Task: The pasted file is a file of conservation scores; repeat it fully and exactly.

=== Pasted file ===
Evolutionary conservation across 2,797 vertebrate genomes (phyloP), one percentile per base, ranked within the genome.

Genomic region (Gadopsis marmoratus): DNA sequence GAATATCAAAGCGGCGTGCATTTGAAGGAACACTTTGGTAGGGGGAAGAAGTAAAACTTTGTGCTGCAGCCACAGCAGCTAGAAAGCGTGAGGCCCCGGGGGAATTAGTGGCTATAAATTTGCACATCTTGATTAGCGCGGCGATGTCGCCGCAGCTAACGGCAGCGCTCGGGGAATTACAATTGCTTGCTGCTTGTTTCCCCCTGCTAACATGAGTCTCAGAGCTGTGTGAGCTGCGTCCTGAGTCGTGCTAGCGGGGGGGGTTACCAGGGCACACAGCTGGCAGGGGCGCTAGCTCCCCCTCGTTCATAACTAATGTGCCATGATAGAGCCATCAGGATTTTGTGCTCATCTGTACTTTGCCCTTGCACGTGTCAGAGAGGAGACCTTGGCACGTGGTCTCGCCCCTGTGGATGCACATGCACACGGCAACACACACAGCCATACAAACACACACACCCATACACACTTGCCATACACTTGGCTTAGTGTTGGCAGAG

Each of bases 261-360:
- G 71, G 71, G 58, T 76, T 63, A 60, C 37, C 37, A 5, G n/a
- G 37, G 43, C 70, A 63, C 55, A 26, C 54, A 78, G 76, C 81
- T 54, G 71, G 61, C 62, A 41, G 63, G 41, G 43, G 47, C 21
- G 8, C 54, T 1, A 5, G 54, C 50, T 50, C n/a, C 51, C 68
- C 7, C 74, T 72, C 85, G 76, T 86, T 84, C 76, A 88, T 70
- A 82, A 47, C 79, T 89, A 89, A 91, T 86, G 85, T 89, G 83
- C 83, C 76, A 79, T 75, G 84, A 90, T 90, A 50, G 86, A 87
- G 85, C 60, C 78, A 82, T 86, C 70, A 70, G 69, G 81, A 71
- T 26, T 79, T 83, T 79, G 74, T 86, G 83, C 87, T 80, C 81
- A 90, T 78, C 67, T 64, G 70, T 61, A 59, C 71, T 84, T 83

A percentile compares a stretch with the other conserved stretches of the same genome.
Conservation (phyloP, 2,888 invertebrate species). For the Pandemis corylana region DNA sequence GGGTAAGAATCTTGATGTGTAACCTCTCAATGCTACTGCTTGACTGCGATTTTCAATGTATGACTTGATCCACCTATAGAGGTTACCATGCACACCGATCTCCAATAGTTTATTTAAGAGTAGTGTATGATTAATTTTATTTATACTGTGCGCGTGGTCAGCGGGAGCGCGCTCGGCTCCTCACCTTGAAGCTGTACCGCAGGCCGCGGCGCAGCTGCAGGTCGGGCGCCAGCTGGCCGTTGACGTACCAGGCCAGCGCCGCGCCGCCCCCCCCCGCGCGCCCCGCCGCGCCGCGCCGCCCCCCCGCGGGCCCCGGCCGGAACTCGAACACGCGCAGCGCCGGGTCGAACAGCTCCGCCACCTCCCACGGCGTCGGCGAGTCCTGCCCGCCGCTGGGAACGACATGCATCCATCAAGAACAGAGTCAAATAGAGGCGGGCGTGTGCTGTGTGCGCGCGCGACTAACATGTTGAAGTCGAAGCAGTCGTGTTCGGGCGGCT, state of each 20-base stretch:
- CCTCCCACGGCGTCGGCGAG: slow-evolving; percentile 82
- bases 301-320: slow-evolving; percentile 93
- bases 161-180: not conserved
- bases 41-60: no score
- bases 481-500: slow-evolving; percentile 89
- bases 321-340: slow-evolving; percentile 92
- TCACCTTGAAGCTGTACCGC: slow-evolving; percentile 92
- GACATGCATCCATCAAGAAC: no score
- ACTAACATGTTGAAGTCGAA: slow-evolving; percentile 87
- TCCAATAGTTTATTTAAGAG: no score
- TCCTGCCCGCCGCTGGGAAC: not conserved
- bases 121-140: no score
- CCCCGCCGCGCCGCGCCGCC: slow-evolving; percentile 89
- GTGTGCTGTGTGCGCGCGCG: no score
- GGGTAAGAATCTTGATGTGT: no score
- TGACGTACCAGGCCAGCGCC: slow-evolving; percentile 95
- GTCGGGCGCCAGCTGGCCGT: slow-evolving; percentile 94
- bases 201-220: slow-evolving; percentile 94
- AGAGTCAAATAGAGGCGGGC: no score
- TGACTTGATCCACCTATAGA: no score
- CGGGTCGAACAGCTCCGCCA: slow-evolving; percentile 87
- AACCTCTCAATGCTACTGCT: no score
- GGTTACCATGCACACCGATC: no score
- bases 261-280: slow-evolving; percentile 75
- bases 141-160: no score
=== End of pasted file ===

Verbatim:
Evolutionary conservation across 2,797 vertebrate genomes (phyloP), one percentile per base, ranked within the genome.

Genomic region (Gadopsis marmoratus): DNA sequence GAATATCAAAGCGGCGTGCATTTGAAGGAACACTTTGGTAGGGGGAAGAAGTAAAACTTTGTGCTGCAGCCACAGCAGCTAGAAAGCGTGAGGCCCCGGGGGAATTAGTGGCTATAAATTTGCACATCTTGATTAGCGCGGCGATGTCGCCGCAGCTAACGGCAGCGCTCGGGGAATTACAATTGCTTGCTGCTTGTTTCCCCCTGCTAACATGAGTCTCAGAGCTGTGTGAGCTGCGTCCTGAGTCGTGCTAGCGGGGGGGGTTACCAGGGCACACAGCTGGCAGGGGCGCTAGCTCCCCCTCGTTCATAACTAATGTGCCATGATAGAGCCATCAGGATTTTGTGCTCATCTGTACTTTGCCCTTGCACGTGTCAGAGAGGAGACCTTGGCACGTGGTCTCGCCCCTGTGGATGCACATGCACACGGCAACACACACAGCCATACAAACACACACACCCATACACACTTGCCATACACTTGGCTTAGTGTTGGCAGAG

Each of bases 261-360:
- G 71, G 71, G 58, T 76, T 63, A 60, C 37, C 37, A 5, G n/a
- G 37, G 43, C 70, A 63, C 55, A 26, C 54, A 78, G 76, C 81
- T 54, G 71, G 61, C 62, A 41, G 63, G 41, G 43, G 47, C 21
- G 8, C 54, T 1, A 5, G 54, C 50, T 50, C n/a, C 51, C 68
- C 7, C 74, T 72, C 85, G 76, T 86, T 84, C 76, A 88, T 70
- A 82, A 47, C 79, T 89, A 89, A 91, T 86, G 85, T 89, G 83
- C 83, C 76, A 79, T 75, G 84, A 90, T 90, A 50, G 86, A 87
- G 85, C 60, C 78, A 82, T 86, C 70, A 70, G 69, G 81, A 71
- T 26, T 79, T 83, T 79, G 74, T 86, G 83, C 87, T 80, C 81
- A 90, T 78, C 67, T 64, G 70, T 61, A 59, C 71, T 84, T 83

A percentile compares a stretch with the other conserved stretches of the same genome.
Conservation (phyloP, 2,888 invertebrate species). For the Pandemis corylana region DNA sequence GGGTAAGAATCTTGATGTGTAACCTCTCAATGCTACTGCTTGACTGCGATTTTCAATGTATGACTTGATCCACCTATAGAGGTTACCATGCACACCGATCTCCAATAGTTTATTTAAGAGTAGTGTATGATTAATTTTATTTATACTGTGCGCGTGGTCAGCGGGAGCGCGCTCGGCTCCTCACCTTGAAGCTGTACCGCAGGCCGCGGCGCAGCTGCAGGTCGGGCGCCAGCTGGCCGTTGACGTACCAGGCCAGCGCCGCGCCGCCCCCCCCCGCGCGCCCCGCCGCGCCGCGCCGCCCCCCCGCGGGCCCCGGCCGGAACTCGAACACGCGCAGCGCCGGGTCGAACAGCTCCGCCACCTCCCACGGCGTCGGCGAGTCCTGCCCGCCGCTGGGAACGACATGCATCCATCAAGAACAGAGTCAAATAGAGGCGGGCGTGTGCTGTGTGCGCGCGCGACTAACATGTTGAAGTCGAAGCAGTCGTGTTCGGGCGGCT, state of each 20-base stretch:
- CCTCCCACGGCGTCGGCGAG: slow-evolving; percentile 82
- bases 301-320: slow-evolving; percentile 93
- bases 161-180: not conserved
- bases 41-60: no score
- bases 481-500: slow-evolving; percentile 89
- bases 321-340: slow-evolving; percentile 92
- TCACCTTGAAGCTGTACCGC: slow-evolving; percentile 92
- GACATGCATCCATCAAGAAC: no score
- ACTAACATGTTGAAGTCGAA: slow-evolving; percentile 87
- TCCAATAGTTTATTTAAGAG: no score
- TCCTGCCCGCCGCTGGGAAC: not conserved
- bases 121-140: no score
- CCCCGCCGCGCCGCGCCGCC: slow-evolving; percentile 89
- GTGTGCTGTGTGCGCGCGCG: no score
- GGGTAAGAATCTTGATGTGT: no score
- TGACGTACCAGGCCAGCGCC: slow-evolving; percentile 95
- GTCGGGCGCCAGCTGGCCGT: slow-evolving; percentile 94
- bases 201-220: slow-evolving; percentile 94
- AGAGTCAAATAGAGGCGGGC: no score
- TGACTTGATCCACCTATAGA: no score
- CGGGTCGAACAGCTCCGCCA: slow-evolving; percentile 87
- AACCTCTCAATGCTACTGCT: no score
- GGTTACCATGCACACCGATC: no score
- bases 261-280: slow-evolving; percentile 75
- bases 141-160: no score